Wednesday, March 14, 2007

Cove Springs not a good fit


Truly, the future of Blaine County depends upon what we do today.

Beautiful Blaine County is awash with large development proposals, particularly in the Bellevue Triangle. One of the most troubling is before the county P&Z Commission now: Cove Springs.

If we allow poorly planned developments to move forward, we will soon lose the very things that make the Wood River Valley special: our rural character, our natural beauty, our wildlife, and our clean water.

With the assistance of several early visionaries, I started the conservation easement program in 1980 along Silver Creek, when I was Idaho director of The Nature Conservancy. Today the program conserves thousands of acres and many miles of streams and wetlands. Each landowner/donor chose to voluntarily take individual initiative for the collective benefit of the valley and their neighbors. Cove Ranch is part of this same neighborhood.

Although the developers have offered to donate a conservation easement, in my former career as TNC-Idaho director, I would never have considered accepting a several thousand-acre conservation easement that was tied to a large urban-like development surrounded by such high-value wildlife habitat. I believe that both of our local land trusts would agree today.

Placing such a development on a footprint of several hundred acres in such a habitat and claiming that wildlife impacts can be mitigated is utter nonsense. The mere presence of so many more people would displace sage grouse and big game, forever. Idaho Department of Fish and Game agrees, and has taken the unusual step of opposing the proposed development.

I have worked with landowners in several Western states in a style of cooperative conservation. TNC's longstanding president, John Sawhill, called the Silver Creek efforts the first and finest of what he termed "community-based conservation." The unique blend of ranchers, farmers, anglers, hunters, community leaders and conservationists all working together is sometimes forgotten. Not enough people recognize the tremendous effort for the benefit of our area the past quarter century of good work has been. To tarnish this great place as proposed in the Cove Springs development approaches scandal and disrespects those who have worked to keep Blaine County special.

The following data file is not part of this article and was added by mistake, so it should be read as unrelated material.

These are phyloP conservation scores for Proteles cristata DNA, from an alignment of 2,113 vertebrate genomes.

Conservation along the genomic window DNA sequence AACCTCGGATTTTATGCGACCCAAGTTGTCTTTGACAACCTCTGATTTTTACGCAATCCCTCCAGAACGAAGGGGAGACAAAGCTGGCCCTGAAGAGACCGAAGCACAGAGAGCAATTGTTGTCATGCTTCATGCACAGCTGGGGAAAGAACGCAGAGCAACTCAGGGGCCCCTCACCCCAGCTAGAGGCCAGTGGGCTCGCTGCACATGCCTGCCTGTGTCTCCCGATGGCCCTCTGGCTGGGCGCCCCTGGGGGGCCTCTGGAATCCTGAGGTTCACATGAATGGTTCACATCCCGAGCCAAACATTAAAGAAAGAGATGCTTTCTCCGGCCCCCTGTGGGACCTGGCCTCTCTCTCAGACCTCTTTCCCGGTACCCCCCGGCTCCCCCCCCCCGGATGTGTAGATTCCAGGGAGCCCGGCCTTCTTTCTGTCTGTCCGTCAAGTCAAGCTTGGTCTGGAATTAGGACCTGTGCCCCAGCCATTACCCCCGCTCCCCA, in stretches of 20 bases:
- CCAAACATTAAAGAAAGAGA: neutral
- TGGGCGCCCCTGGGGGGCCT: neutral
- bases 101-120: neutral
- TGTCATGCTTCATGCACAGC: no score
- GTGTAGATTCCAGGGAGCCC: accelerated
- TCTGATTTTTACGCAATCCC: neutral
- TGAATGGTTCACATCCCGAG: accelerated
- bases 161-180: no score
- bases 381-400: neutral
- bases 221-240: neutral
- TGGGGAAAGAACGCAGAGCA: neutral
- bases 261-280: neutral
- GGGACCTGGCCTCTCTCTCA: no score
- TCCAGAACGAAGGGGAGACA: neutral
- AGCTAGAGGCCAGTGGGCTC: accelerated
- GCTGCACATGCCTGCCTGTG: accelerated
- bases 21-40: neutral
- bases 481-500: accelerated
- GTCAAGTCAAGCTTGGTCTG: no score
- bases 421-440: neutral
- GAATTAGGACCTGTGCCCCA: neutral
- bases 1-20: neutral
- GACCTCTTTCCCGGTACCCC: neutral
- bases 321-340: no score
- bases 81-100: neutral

In the early 1990s, I went back to TNC's international headquarters in Virginia for a meeting with John Sawhill. The first thing I noticed on the opposite wall fronting the elevator was a panoramic photo of Silver Creek taken from the hill above Sullivan Lake. The hills rising from the Cove Ranch across the valley were centered in the photo.

I asked Sawhill why, with the many thousands of conservation projects TNC had completed worldwide, he had chosen that photo of Silver Creek as the first thing a visitor would see when entering his office.

He replied: "That represents the heart and soul of our work—our ability and need to work with local people to save the world's last great places. Out in Idaho, folks proved it could be done. Besides, have you seen many photos more beautiful than that?"

Guy Bonnivier

Richfield




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